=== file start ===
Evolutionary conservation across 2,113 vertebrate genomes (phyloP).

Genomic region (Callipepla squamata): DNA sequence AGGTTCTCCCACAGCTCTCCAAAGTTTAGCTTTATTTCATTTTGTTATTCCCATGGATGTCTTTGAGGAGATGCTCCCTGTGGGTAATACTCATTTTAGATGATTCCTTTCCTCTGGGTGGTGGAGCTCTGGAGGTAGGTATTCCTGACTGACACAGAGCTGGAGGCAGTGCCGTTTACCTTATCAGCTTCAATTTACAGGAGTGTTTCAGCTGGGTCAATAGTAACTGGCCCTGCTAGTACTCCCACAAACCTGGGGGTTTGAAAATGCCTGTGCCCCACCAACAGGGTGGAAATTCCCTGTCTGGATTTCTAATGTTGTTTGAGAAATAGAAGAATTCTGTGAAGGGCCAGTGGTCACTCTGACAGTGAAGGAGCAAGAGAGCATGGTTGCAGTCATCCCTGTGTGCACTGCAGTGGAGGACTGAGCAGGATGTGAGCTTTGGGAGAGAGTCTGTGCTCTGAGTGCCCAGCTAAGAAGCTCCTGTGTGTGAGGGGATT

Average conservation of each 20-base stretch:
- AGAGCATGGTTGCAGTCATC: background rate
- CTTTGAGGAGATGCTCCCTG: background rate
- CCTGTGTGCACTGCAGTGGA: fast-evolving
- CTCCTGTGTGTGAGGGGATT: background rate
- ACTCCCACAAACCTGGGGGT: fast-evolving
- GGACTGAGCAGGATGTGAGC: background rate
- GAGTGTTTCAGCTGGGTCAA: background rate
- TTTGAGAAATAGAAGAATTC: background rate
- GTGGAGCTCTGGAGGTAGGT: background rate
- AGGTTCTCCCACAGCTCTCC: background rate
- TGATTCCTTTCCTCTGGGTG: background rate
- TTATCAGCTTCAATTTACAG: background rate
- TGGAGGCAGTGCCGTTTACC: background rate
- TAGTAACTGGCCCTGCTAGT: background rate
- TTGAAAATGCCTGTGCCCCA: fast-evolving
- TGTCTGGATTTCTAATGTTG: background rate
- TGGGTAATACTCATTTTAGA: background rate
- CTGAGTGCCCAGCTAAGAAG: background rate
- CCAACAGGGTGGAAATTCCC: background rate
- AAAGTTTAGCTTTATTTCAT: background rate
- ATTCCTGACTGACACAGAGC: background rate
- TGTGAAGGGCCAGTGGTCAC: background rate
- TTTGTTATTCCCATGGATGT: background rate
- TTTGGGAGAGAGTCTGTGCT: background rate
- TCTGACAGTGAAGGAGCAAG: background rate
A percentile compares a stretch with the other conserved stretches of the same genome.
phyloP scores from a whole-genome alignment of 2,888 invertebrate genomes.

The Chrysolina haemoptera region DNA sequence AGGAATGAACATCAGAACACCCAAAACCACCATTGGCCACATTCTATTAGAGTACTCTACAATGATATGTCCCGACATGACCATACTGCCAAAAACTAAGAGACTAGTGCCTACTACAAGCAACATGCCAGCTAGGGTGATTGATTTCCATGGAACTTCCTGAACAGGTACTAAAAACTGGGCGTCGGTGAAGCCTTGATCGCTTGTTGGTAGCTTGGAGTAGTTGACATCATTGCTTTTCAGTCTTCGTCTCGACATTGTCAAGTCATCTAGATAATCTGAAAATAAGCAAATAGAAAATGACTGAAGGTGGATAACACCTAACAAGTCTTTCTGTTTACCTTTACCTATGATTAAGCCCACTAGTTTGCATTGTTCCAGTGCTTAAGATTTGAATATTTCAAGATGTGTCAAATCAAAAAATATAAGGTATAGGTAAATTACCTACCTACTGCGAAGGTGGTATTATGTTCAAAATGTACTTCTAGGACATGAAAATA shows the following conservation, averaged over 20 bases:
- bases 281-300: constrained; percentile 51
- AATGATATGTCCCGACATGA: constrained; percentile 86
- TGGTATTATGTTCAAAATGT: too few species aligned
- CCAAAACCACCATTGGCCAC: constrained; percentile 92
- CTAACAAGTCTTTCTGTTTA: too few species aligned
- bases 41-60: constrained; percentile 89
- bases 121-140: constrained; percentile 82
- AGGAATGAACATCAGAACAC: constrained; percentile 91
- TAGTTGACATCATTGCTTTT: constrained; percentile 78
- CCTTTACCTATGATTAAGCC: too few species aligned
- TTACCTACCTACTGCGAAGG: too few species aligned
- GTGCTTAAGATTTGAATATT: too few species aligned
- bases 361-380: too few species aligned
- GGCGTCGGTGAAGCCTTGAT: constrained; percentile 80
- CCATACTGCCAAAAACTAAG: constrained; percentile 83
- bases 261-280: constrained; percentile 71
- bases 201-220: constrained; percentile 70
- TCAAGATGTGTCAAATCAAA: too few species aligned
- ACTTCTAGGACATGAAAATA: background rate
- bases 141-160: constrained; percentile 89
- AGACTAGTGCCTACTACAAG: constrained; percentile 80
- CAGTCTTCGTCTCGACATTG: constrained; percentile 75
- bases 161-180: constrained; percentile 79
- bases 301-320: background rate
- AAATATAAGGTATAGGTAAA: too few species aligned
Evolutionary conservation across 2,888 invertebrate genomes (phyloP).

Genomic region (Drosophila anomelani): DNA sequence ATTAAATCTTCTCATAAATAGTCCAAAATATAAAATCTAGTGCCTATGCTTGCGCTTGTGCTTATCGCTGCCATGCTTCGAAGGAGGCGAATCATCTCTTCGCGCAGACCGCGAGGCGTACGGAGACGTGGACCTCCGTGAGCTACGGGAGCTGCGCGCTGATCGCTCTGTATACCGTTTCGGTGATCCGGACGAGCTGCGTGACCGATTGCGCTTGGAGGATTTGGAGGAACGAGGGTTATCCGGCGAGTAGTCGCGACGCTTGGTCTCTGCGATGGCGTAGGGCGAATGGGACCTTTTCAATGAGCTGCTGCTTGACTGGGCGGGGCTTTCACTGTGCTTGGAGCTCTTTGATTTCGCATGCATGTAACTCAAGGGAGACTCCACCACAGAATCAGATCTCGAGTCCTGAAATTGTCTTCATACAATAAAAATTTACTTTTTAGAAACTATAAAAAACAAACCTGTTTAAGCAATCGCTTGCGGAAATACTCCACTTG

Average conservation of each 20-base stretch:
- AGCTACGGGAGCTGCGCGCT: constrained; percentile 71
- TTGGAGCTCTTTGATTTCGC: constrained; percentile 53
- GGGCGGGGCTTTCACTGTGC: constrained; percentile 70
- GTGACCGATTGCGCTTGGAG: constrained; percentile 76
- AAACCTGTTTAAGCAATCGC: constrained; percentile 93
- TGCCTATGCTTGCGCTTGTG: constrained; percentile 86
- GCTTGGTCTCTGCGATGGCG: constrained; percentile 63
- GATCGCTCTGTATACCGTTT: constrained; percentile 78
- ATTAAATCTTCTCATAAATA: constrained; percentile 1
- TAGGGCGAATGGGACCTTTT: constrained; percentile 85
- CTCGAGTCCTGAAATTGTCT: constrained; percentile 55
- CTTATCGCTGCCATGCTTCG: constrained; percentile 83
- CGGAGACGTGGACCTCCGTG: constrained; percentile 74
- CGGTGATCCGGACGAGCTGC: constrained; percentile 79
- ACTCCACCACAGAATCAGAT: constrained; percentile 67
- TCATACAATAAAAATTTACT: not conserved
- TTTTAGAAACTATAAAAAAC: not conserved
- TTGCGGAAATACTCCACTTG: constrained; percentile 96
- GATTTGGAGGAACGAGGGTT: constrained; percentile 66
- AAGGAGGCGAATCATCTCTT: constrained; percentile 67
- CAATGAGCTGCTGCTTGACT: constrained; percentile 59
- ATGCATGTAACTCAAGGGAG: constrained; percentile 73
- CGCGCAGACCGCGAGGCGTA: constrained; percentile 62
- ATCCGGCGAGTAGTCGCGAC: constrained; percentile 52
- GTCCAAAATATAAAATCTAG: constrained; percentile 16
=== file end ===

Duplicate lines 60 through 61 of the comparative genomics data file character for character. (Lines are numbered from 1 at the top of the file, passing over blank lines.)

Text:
- AGCTACGGGAGCTGCGCGCT: constrained; percentile 71
- TTGGAGCTCTTTGATTTCGC: constrained; percentile 53